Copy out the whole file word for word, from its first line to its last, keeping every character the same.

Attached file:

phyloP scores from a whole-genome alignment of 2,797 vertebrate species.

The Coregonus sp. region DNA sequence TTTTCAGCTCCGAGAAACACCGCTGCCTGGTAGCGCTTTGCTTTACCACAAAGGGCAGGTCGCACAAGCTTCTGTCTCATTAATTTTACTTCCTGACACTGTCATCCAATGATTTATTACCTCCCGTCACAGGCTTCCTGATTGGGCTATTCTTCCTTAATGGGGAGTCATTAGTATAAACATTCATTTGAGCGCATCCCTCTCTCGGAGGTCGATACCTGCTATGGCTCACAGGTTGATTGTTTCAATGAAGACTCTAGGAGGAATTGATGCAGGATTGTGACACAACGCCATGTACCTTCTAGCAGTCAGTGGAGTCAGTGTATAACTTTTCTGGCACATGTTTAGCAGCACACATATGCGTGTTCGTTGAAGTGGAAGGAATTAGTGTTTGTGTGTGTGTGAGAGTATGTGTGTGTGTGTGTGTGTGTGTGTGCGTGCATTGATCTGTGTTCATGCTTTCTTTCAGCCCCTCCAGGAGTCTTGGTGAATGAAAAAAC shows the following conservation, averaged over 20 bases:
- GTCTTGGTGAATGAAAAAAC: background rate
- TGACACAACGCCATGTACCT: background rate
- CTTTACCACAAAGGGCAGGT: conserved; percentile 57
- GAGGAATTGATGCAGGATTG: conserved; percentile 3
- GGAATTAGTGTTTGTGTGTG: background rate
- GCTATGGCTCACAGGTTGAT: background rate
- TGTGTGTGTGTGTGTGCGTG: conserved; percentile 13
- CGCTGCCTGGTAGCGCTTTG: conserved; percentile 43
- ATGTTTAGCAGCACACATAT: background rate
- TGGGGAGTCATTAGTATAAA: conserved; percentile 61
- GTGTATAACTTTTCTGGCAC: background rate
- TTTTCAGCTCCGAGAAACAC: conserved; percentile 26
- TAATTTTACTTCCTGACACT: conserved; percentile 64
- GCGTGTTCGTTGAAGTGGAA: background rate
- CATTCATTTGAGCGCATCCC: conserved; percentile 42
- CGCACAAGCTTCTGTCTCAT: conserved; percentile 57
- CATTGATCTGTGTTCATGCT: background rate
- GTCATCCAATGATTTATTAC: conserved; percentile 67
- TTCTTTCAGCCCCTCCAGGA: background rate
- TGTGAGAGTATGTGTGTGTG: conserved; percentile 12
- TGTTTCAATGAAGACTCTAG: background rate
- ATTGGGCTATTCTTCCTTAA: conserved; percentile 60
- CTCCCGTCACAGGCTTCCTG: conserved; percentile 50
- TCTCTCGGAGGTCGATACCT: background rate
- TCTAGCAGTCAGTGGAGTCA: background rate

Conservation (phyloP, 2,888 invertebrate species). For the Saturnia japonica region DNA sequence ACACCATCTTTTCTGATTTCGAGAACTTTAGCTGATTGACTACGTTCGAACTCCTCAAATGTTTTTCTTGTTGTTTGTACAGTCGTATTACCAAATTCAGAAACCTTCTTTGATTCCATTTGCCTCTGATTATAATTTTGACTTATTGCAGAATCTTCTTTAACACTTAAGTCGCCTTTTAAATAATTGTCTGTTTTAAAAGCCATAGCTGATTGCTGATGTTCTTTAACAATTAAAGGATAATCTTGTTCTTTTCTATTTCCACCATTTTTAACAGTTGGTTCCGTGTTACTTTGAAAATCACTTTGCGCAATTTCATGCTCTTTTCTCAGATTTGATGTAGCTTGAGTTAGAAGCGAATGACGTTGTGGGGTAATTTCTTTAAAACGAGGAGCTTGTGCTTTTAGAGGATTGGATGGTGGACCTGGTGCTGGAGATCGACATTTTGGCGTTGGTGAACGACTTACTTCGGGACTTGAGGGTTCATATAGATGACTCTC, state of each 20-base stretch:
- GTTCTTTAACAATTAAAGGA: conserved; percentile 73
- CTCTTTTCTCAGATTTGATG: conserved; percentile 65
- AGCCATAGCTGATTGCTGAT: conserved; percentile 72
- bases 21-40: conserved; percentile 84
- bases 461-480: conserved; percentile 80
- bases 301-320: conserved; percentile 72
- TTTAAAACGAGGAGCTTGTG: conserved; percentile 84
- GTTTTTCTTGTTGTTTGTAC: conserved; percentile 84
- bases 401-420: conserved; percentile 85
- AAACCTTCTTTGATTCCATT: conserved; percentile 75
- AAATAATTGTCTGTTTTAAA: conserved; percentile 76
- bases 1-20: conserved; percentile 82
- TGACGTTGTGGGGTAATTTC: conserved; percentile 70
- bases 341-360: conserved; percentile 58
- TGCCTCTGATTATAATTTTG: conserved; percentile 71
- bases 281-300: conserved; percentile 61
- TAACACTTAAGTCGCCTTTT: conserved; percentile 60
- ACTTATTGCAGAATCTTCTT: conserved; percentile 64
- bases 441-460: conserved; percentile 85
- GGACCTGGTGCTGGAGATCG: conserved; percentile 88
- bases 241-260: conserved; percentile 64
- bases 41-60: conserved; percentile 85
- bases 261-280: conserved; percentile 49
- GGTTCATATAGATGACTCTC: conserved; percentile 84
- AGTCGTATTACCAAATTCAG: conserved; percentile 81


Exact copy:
phyloP scores from a whole-genome alignment of 2,797 vertebrate species.

The Coregonus sp. region DNA sequence TTTTCAGCTCCGAGAAACACCGCTGCCTGGTAGCGCTTTGCTTTACCACAAAGGGCAGGTCGCACAAGCTTCTGTCTCATTAATTTTACTTCCTGACACTGTCATCCAATGATTTATTACCTCCCGTCACAGGCTTCCTGATTGGGCTATTCTTCCTTAATGGGGAGTCATTAGTATAAACATTCATTTGAGCGCATCCCTCTCTCGGAGGTCGATACCTGCTATGGCTCACAGGTTGATTGTTTCAATGAAGACTCTAGGAGGAATTGATGCAGGATTGTGACACAACGCCATGTACCTTCTAGCAGTCAGTGGAGTCAGTGTATAACTTTTCTGGCACATGTTTAGCAGCACACATATGCGTGTTCGTTGAAGTGGAAGGAATTAGTGTTTGTGTGTGTGTGAGAGTATGTGTGTGTGTGTGTGTGTGTGTGTGCGTGCATTGATCTGTGTTCATGCTTTCTTTCAGCCCCTCCAGGAGTCTTGGTGAATGAAAAAAC shows the following conservation, averaged over 20 bases:
- GTCTTGGTGAATGAAAAAAC: background rate
- TGACACAACGCCATGTACCT: background rate
- CTTTACCACAAAGGGCAGGT: conserved; percentile 57
- GAGGAATTGATGCAGGATTG: conserved; percentile 3
- GGAATTAGTGTTTGTGTGTG: background rate
- GCTATGGCTCACAGGTTGAT: background rate
- TGTGTGTGTGTGTGTGCGTG: conserved; percentile 13
- CGCTGCCTGGTAGCGCTTTG: conserved; percentile 43
- ATGTTTAGCAGCACACATAT: background rate
- TGGGGAGTCATTAGTATAAA: conserved; percentile 61
- GTGTATAACTTTTCTGGCAC: background rate
- TTTTCAGCTCCGAGAAACAC: conserved; percentile 26
- TAATTTTACTTCCTGACACT: conserved; percentile 64
- GCGTGTTCGTTGAAGTGGAA: background rate
- CATTCATTTGAGCGCATCCC: conserved; percentile 42
- CGCACAAGCTTCTGTCTCAT: conserved; percentile 57
- CATTGATCTGTGTTCATGCT: background rate
- GTCATCCAATGATTTATTAC: conserved; percentile 67
- TTCTTTCAGCCCCTCCAGGA: background rate
- TGTGAGAGTATGTGTGTGTG: conserved; percentile 12
- TGTTTCAATGAAGACTCTAG: background rate
- ATTGGGCTATTCTTCCTTAA: conserved; percentile 60
- CTCCCGTCACAGGCTTCCTG: conserved; percentile 50
- TCTCTCGGAGGTCGATACCT: background rate
- TCTAGCAGTCAGTGGAGTCA: background rate

Conservation (phyloP, 2,888 invertebrate species). For the Saturnia japonica region DNA sequence ACACCATCTTTTCTGATTTCGAGAACTTTAGCTGATTGACTACGTTCGAACTCCTCAAATGTTTTTCTTGTTGTTTGTACAGTCGTATTACCAAATTCAGAAACCTTCTTTGATTCCATTTGCCTCTGATTATAATTTTGACTTATTGCAGAATCTTCTTTAACACTTAAGTCGCCTTTTAAATAATTGTCTGTTTTAAAAGCCATAGCTGATTGCTGATGTTCTTTAACAATTAAAGGATAATCTTGTTCTTTTCTATTTCCACCATTTTTAACAGTTGGTTCCGTGTTACTTTGAAAATCACTTTGCGCAATTTCATGCTCTTTTCTCAGATTTGATGTAGCTTGAGTTAGAAGCGAATGACGTTGTGGGGTAATTTCTTTAAAACGAGGAGCTTGTGCTTTTAGAGGATTGGATGGTGGACCTGGTGCTGGAGATCGACATTTTGGCGTTGGTGAACGACTTACTTCGGGACTTGAGGGTTCATATAGATGACTCTC, state of each 20-base stretch:
- GTTCTTTAACAATTAAAGGA: conserved; percentile 73
- CTCTTTTCTCAGATTTGATG: conserved; percentile 65
- AGCCATAGCTGATTGCTGAT: conserved; percentile 72
- bases 21-40: conserved; percentile 84
- bases 461-480: conserved; percentile 80
- bases 301-320: conserved; percentile 72
- TTTAAAACGAGGAGCTTGTG: conserved; percentile 84
- GTTTTTCTTGTTGTTTGTAC: conserved; percentile 84
- bases 401-420: conserved; percentile 85
- AAACCTTCTTTGATTCCATT: conserved; percentile 75
- AAATAATTGTCTGTTTTAAA: conserved; percentile 76
- bases 1-20: conserved; percentile 82
- TGACGTTGTGGGGTAATTTC: conserved; percentile 70
- bases 341-360: conserved; percentile 58
- TGCCTCTGATTATAATTTTG: conserved; percentile 71
- bases 281-300: conserved; percentile 61
- TAACACTTAAGTCGCCTTTT: conserved; percentile 60
- ACTTATTGCAGAATCTTCTT: conserved; percentile 64
- bases 441-460: conserved; percentile 85
- GGACCTGGTGCTGGAGATCG: conserved; percentile 88
- bases 241-260: conserved; percentile 64
- bases 41-60: conserved; percentile 85
- bases 261-280: conserved; percentile 49
- GGTTCATATAGATGACTCTC: conserved; percentile 84
- AGTCGTATTACCAAATTCAG: conserved; percentile 81